In 2007, former graphic designer Macala Wright created a blog called Fashionably Marketing Me to organize her thoughts about fashion and lifestyle trends and stretch her writing chops. Within nine months, Wright began getting consulting inquiries from readers. In 2009 she quit her day job at a jewelry company and started Why This Way, a Los Angeles digital media consultancy. Annual revenue of $250,000 supports her and two full-time employees, says Wright, 31. She spoke recently to Smart Answers columnist Karen E. Klein about earning money from a blog and why “killer content” is crucial. Edited excerpts of their conversation follow.
Karen E. Klein: Did you intend to create a business when you started blogging?
Macala Wright: I did not have an inkling that this would ever become a business or a major source of revenue. I just wanted to explore how fashion retailers and lifestyle consumers were being impacted by social media. It was a question I thought about a lot, and it seemed no one else was talking about it.
I do think, now, that a blog is probably your single best marketing tool for developing your personal brand, depending on what you want that brand to do. If you want to use your blog to get a job at a company, you don’t have to worry about traffic, or referrals, or advertising. If you want to turn your blog into a media company, you think about things like how unique you are in your vertical. And how you’re going to gain that little piece of the market where people want to collaborate with you and advertise with you.
How much did your blog cost to start?
I spent about $500 on a Web designer who was referred to me by a photographer at work. I did all the rest of it myself, even search engine optimization. I just read and learned and taught myself everything, including background on apparel manufacturing and overseas sourcing and distribution that I hadn’t had any formal training on as a 19th century literature major.
Directly, the blog makes about $1,000 a month now. Indirectly, it built my whole other business. If I hadn’t put the time, resources, and revenue into the blog, I wouldn’t be where I am today.
How does blog traffic drive business to your consulting company?
It brings in most of my clients and gets me a lot of attention. A year ago, I started speaking nationally. In the past two months I’ve had speaking engagements in Australia and Singapore. When people look for experts in a specific business area and your site is the only thing that comes up, they figure you must be the expert in that area.
In terms of traffic, we started with 50 hits on a good day. The day we hit 100 I almost fell out of my chair. Now we’re averaging 1,500 visitors a day and half a million unique page views per month.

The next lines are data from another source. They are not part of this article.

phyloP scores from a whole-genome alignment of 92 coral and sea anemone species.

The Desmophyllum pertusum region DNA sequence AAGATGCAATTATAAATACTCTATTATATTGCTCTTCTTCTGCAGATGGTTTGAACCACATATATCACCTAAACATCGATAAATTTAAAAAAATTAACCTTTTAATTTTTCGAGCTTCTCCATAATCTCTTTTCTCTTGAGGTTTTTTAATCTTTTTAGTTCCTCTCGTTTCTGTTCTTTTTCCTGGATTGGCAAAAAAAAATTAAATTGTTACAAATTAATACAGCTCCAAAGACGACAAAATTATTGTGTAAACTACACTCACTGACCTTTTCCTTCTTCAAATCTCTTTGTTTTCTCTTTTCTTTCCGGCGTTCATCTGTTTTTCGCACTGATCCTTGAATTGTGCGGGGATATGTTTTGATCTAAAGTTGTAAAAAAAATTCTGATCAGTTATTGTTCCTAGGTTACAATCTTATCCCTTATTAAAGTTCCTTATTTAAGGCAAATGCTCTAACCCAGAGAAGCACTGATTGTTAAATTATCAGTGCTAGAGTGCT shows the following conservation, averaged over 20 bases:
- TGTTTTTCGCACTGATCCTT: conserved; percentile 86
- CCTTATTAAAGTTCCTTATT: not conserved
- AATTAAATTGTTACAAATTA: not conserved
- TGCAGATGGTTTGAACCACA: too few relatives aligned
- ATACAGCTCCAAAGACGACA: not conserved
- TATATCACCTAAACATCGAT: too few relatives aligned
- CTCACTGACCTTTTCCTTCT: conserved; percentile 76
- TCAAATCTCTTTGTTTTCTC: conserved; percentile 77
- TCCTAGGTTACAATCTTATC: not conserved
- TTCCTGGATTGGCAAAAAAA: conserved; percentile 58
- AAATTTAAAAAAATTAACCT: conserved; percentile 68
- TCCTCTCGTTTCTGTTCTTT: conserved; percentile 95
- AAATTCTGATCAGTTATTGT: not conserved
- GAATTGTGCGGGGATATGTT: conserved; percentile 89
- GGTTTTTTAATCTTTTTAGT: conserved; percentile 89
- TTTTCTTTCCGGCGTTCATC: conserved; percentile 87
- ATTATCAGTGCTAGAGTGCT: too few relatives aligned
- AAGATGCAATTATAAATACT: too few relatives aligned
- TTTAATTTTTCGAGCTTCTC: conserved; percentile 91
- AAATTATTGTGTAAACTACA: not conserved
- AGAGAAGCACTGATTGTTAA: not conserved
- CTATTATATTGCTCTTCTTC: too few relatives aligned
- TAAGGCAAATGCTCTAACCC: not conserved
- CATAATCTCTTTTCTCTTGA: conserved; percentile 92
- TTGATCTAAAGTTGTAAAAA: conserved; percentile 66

What business lessons have you learned?
I’m having to learn when to let go. I probably write a couple things a month now instead of blogging daily. That was a big step away, but it works.
Last year, I hired an editor for the blog, tried it for about 90 days, and realized it wasn’t going to work. I found that it is very difficult to find people who love something and respect it as much as you do. The blog is my brand. It’s like your kid—you’re not going to leave it with just anyone.
Are there mistakes you’ve avoided that could help other entrepreneurs?
I do all my own social media posts. I would never allow an intern to pretend to be me. I’ve seen way too many Twitter meltdowns, when the intern gets upset and goes on a rant on the brand’s Twitter account. Social channels are communication methods to your customers. Would you turn over your database of clients to a random person? Don’t do that with your social media accounts.
What do you recommend for bloggers who want to increase traffic and monetize their blogs?
Traffic is all about killing it with your content. Cool photos and killer content gets you a long way. Don’t copy what other people do. Learn to hone your own voice and expertise and you’ll naturally attract traffic and get people following you.
Twitter and Facebook now rival organic search traffic from Google (GOOG). I’m interested to see how Google+ shapes up. I use Delicious and StumbleUpon, but again it’s quality over quantity. There are a lot of time-intensive things that yield a little traffic but they’re not worth the time you put into them.
How did you start getting advertising?
I tried Google Ads but I found that they weren’t worth the space they took up and they distracted from my content.
I started bartering and trading advertising, and then once my readers saw ads on my site, they started asking for my rate kit. I had to make one up—I didn’t have one.